There is so much to enjoy during the holidays. The decorations, gift giving and family traditions, but, it’s the endless rounds of parties and festive dinners that can cause problems for people trying to lose weight, or even those looking to maintain a healthy lifestyle.
If you’re worried about overindulging this festive season, check out my tips to help you stay healthy and happy. Remember, careful planning is the key to getting through the holidays, and the next time you feel challenged, remind yourself why you started on this youth preservation journey in the first place.
- Don’t Overload on Guilt
Let’s be honest, eating some unhealthy food during the holidays is inevitable. No matter how dedicated and ‘good’ you’re trying to be, the onslaught of parties and get-togethers means a mass of tempting treats, and always saying “no” can become a problem.
When you do succumb to the delicious food on offer, don’t let your guilt spiral out of control. Guilt can lead to additional unhealthy behaviors. If you overindulged in the party food one day, focus on returning to your regular eating routine the very next day. Don’t get caught up obsessing over the dessert you had last night, instead, concentrate on the delicious, healthy food you are going to eat today!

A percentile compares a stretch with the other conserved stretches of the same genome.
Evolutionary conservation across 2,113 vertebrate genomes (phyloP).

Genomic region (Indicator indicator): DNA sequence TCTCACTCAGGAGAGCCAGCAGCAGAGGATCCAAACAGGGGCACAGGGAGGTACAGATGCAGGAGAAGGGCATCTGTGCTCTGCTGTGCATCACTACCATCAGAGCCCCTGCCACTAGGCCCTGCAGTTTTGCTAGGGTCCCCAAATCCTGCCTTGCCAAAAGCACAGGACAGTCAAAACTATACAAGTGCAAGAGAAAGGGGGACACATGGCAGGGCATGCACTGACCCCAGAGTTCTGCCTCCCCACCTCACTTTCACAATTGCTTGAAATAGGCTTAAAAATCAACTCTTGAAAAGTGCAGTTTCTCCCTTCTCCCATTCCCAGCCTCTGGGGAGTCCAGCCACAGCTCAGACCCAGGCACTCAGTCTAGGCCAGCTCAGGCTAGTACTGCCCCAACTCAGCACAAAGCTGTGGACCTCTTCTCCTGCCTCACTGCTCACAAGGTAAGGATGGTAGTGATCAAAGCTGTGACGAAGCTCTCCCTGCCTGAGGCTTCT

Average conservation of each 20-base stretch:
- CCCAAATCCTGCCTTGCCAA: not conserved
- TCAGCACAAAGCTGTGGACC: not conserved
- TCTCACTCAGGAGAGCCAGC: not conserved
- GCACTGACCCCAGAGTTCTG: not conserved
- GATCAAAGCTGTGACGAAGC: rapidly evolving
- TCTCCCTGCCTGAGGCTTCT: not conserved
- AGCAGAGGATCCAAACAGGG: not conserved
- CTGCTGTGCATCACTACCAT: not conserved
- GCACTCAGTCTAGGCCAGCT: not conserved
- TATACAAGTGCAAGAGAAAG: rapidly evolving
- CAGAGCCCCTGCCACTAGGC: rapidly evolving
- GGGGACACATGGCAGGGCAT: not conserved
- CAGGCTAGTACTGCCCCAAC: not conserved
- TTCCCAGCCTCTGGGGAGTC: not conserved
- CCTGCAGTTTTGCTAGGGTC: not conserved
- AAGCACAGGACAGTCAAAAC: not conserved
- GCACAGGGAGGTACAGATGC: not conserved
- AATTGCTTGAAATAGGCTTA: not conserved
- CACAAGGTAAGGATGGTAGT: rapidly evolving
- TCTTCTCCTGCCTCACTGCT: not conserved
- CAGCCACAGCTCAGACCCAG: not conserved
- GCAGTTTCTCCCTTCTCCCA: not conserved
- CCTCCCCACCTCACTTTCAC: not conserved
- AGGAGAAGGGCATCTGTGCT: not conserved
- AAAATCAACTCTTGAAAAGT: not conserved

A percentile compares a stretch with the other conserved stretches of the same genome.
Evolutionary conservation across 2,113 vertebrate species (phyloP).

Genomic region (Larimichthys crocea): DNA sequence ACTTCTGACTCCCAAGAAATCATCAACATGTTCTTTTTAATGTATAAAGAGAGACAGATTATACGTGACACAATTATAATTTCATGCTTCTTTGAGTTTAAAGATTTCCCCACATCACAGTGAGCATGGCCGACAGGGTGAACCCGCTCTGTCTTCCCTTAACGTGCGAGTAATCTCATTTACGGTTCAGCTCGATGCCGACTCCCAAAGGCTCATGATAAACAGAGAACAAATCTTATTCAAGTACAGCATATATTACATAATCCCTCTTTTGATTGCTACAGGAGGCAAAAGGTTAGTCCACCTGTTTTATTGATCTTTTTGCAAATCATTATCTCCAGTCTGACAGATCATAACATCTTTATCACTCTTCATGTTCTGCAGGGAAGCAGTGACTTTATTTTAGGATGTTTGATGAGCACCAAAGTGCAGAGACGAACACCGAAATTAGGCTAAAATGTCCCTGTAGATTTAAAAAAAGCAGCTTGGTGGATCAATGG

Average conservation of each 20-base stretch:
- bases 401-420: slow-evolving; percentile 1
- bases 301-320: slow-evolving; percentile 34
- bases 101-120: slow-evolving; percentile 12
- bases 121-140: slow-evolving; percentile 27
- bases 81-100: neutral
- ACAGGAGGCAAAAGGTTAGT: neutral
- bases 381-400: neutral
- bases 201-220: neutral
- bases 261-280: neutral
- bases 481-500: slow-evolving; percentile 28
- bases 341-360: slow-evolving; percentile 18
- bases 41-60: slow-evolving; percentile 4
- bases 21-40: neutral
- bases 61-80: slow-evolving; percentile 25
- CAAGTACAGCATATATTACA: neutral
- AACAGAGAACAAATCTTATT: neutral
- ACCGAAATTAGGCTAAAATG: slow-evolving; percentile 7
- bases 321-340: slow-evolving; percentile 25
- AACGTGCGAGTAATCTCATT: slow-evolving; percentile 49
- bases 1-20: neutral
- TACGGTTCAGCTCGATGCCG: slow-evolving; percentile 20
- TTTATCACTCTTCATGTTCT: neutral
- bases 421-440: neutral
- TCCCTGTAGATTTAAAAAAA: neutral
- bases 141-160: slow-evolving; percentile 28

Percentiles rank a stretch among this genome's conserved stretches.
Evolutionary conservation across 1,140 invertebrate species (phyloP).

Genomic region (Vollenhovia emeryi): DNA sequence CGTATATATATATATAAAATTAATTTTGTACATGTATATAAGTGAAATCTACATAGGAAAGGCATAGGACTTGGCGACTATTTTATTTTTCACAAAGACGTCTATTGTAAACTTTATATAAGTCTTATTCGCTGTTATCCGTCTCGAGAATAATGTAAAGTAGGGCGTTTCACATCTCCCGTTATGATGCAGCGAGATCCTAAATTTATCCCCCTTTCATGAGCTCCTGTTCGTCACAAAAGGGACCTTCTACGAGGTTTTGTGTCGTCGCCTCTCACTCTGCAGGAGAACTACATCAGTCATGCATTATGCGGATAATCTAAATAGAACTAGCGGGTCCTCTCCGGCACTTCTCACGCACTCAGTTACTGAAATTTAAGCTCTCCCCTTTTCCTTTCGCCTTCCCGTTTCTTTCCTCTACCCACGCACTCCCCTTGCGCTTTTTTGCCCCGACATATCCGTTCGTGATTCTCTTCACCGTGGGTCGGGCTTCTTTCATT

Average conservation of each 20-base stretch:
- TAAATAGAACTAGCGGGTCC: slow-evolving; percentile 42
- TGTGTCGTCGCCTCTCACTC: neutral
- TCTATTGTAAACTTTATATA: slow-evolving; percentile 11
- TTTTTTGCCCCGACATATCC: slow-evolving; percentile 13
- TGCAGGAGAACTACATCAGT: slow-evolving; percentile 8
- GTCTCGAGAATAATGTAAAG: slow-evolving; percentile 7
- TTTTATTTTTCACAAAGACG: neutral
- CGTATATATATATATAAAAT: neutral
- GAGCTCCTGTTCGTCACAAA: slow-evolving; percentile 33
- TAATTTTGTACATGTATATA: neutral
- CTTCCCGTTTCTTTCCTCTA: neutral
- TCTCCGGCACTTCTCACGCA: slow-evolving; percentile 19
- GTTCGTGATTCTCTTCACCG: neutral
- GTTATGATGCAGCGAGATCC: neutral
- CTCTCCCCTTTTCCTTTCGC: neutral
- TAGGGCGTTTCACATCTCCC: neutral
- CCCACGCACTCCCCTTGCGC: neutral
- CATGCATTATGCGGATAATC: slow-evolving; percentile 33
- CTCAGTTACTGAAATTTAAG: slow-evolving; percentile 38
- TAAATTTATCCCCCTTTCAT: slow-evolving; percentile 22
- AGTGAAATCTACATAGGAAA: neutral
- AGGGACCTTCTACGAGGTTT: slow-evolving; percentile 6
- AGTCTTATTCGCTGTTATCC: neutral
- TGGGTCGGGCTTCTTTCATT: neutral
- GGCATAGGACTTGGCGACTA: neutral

- Focus on Food Heaven
Holiday buffets, special seasonal menus and lavish parties present a never-ending selection of food to choose from. You can become giddy with the excitement of piling your plates with a little bit of everything, but, stop and think about it for a second. Not all holiday dishes are created equal, and you really don’t need to try everything.
If you’re going to take a break from your normal eating routine, make sure you’re choosing the foods you are genuinely excited about and give you true enjoyment. In other words, if you’re going to cheat, make sure it’s with something really worth it! If it doesn’t make your heart flutter, skip it.
- Switch to Sparkling Water
Another tradition of holiday parties is the free-flowing alcohol. Bottles of bubbly and seasonal cocktails may help some people get into the holiday spirit, but if you are going to enjoy the odd tipple, don’t go overboard. Nobody enjoys dealing with a hangover, but the effects of too much alcohol go beyond a sore head and a dodgy stomach the next day. Drinking alcohol causes facial bloating, dehydrates your skin, robs the body of Vitamin A and is proven to accelerate the aging process.